What You Need to Know About ESG Investing


ESG investing is a form of socially responsible investing. Traditional investments usually only focus on corporate profits and financial returns, ignoring social responsibilities. On the contrary, ESG investing takes into account financial returns and a company’s impact on environmental, social and corporate governance.


The letter E (Environmental) represents the impact of the enterprise on the environment, such as whether the enterprise complies with environmental protection policies in the production process, whether it pollutes the environment, whether it handles harmful chemical substances reasonably, etc. S (Social) stands for the impact of the enterprise on the society, including the concern of the enterprise for employees, customers, suppliers and other stakeholders, the responsibility to the community, and whether the enterprise has established a good corporate image in the society. G (Governance) stands for corporate governance, including board independence, executive compensation, leadership diversity and so on.

At present, ESG investing is in the ascendant and has become a new trend. More and more investors are integrating environmental, social and corporate governance into their investment decisions as a measure of corporate sustainability. Against the background of the epidemic and carbon emission reduction, ESG investment has also become an important keyword in the capital market. Within China, ESG products issued by various asset management institutions have surged this year. Data shows that in the whole year of 2020, 3 public funds in the name of ESG were issued in the Chinese market, and in the first half of 2021 alone, this number increased to 8. At the same time, the scale of related products issued by commercial banks in China has reached nearly 10 billion yuan. While in the US market, ESG investing is more mature, and the scale of assets is also increasing rapidly. According to statistics, as of June 2020, the scale of ESG index funds in the United States reached US$50 billion, a very significant increase from US$4.1 billion 10 years ago.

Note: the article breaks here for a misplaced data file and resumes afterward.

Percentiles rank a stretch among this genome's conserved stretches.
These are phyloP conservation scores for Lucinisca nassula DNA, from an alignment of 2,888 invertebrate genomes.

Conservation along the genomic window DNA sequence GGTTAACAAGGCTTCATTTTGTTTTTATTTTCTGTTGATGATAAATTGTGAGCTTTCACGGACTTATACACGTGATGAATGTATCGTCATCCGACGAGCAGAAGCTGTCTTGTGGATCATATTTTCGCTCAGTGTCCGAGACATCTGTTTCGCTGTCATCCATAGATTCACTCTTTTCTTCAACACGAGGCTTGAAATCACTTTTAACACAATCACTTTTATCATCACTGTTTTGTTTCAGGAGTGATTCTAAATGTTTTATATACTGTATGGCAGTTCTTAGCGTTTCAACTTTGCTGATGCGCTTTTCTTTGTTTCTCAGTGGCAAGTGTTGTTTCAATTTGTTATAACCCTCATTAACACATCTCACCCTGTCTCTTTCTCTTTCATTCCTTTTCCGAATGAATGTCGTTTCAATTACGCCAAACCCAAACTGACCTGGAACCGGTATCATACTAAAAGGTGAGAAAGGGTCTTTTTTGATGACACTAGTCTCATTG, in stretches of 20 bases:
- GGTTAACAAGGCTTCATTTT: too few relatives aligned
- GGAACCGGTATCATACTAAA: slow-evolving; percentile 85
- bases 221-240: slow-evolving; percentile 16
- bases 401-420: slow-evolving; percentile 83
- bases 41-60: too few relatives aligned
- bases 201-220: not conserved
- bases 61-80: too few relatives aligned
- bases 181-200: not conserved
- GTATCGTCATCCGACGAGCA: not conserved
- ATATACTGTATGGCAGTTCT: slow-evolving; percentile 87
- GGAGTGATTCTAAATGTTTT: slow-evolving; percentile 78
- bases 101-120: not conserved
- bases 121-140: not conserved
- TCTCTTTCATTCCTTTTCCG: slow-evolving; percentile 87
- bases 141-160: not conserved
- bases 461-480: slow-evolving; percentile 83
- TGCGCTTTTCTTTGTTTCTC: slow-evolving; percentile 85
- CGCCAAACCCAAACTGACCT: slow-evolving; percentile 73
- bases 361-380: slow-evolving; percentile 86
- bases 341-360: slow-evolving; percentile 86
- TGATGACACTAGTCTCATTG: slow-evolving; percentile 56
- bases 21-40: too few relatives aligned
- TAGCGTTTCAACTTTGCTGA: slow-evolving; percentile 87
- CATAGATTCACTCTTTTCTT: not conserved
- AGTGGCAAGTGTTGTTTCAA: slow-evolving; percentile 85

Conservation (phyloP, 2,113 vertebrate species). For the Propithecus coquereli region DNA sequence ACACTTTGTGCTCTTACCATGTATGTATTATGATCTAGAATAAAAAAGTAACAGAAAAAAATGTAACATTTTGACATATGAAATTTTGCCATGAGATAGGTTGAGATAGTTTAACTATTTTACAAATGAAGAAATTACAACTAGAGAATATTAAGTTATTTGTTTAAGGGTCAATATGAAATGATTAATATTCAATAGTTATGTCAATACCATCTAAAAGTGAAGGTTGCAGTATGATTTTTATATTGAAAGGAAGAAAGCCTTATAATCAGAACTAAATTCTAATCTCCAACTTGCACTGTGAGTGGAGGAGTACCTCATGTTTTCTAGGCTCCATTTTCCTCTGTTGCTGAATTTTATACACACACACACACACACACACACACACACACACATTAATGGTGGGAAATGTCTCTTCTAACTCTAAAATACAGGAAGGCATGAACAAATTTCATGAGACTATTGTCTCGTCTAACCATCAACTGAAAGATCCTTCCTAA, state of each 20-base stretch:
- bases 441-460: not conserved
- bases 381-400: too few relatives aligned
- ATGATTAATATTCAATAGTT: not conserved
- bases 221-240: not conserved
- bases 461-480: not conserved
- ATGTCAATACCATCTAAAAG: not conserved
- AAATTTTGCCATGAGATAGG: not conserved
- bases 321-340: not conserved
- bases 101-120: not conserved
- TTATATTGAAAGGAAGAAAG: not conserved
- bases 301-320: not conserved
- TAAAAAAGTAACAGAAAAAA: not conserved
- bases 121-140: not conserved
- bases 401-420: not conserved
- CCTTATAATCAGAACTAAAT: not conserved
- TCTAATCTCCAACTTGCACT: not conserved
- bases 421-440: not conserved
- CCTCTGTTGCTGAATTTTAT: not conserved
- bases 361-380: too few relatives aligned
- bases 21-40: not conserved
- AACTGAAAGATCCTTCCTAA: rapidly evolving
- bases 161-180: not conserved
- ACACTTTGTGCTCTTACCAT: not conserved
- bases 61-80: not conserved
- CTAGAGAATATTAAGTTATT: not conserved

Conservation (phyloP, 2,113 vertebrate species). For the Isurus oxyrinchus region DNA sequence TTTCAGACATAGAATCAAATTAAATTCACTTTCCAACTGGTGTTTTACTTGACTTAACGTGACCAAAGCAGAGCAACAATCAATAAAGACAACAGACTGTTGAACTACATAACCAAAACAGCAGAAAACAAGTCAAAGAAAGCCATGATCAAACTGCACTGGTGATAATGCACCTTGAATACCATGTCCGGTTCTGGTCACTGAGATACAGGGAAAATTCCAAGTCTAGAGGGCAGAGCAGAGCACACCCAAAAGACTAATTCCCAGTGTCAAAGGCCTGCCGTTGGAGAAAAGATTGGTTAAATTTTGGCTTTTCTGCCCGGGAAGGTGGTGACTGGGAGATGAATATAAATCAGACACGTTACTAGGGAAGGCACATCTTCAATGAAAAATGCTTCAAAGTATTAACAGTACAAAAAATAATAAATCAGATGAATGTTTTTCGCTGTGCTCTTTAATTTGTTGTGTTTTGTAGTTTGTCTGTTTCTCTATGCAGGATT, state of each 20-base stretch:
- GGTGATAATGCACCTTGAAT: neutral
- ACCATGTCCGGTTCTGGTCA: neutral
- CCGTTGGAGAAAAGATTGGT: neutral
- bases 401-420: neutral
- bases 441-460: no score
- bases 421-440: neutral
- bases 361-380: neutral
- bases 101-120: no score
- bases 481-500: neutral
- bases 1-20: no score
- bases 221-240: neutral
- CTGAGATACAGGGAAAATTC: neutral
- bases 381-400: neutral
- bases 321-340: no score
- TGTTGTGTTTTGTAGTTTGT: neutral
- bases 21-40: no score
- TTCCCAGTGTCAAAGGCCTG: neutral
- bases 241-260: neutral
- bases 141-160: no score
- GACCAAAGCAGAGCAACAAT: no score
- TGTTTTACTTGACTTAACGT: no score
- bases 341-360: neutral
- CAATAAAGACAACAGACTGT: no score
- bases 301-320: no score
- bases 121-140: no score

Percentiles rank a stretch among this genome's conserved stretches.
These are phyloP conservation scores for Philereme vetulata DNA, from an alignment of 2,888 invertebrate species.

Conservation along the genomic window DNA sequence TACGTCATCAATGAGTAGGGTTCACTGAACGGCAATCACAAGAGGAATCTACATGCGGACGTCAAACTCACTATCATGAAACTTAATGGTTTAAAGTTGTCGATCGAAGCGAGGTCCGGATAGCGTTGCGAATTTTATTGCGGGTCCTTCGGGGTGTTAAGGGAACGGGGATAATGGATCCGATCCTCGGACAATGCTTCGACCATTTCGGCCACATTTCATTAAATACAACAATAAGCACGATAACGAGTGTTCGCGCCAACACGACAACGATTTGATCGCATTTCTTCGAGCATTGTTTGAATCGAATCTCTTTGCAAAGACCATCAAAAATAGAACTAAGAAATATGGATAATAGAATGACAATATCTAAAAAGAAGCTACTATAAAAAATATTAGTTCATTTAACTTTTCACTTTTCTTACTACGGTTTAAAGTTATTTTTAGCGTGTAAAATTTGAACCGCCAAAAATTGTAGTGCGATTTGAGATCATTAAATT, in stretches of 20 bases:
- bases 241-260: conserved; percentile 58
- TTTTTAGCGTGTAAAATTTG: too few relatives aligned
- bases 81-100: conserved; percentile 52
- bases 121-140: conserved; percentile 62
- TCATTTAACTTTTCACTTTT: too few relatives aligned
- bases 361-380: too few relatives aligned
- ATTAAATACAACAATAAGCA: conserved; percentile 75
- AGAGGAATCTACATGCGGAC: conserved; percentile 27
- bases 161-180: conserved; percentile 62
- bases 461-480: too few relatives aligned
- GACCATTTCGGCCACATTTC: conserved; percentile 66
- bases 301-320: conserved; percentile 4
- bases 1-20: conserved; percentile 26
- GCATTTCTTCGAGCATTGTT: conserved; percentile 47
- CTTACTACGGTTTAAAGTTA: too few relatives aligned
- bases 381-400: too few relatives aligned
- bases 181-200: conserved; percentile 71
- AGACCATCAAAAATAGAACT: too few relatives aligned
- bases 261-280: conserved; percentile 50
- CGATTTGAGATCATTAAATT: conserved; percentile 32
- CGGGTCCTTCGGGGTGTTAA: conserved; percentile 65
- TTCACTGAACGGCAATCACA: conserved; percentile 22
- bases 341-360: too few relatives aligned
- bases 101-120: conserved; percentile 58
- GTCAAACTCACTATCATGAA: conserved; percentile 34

A growing body of research shows that ESG investing can generate higher investment returns with lower risk of drawdowns. For example, between 2014 and 2018, companies in the top 1/5 of the S&P 500 in ESG outperformed the bottom 1/5 by more than 25%. At the same time, companies with top ESG rankings also have relatively little share price volatility.



1. Lack of unified ESG criteria

At present, there is no unified ESG evaluation standard in the world. Each institution develops an evaluation system based on its own considerations. Famous institutions such as MSCI, FTSE Russell, and Bloomberg have compiled their own ESG evaluation index systems and launched related indexes, of which MSCI has more than 1,500 ESG index constituent stocks. The lack of uniform standards for ESG performance assessment also leads to inconsistencies in ESG portfolios and funds. Some funds even hold tobacco stocks based on one-sided evaluation criteria.

2. ESG investing lacks long-term performance data

ESG investing has exploded in recent years and has shown excess returns above the market average. However, ESG investing currently lacks long-term performance data to attract some investors who are completely focused on financial returns. ESG investing remains to be tested by time, but the trend is clear.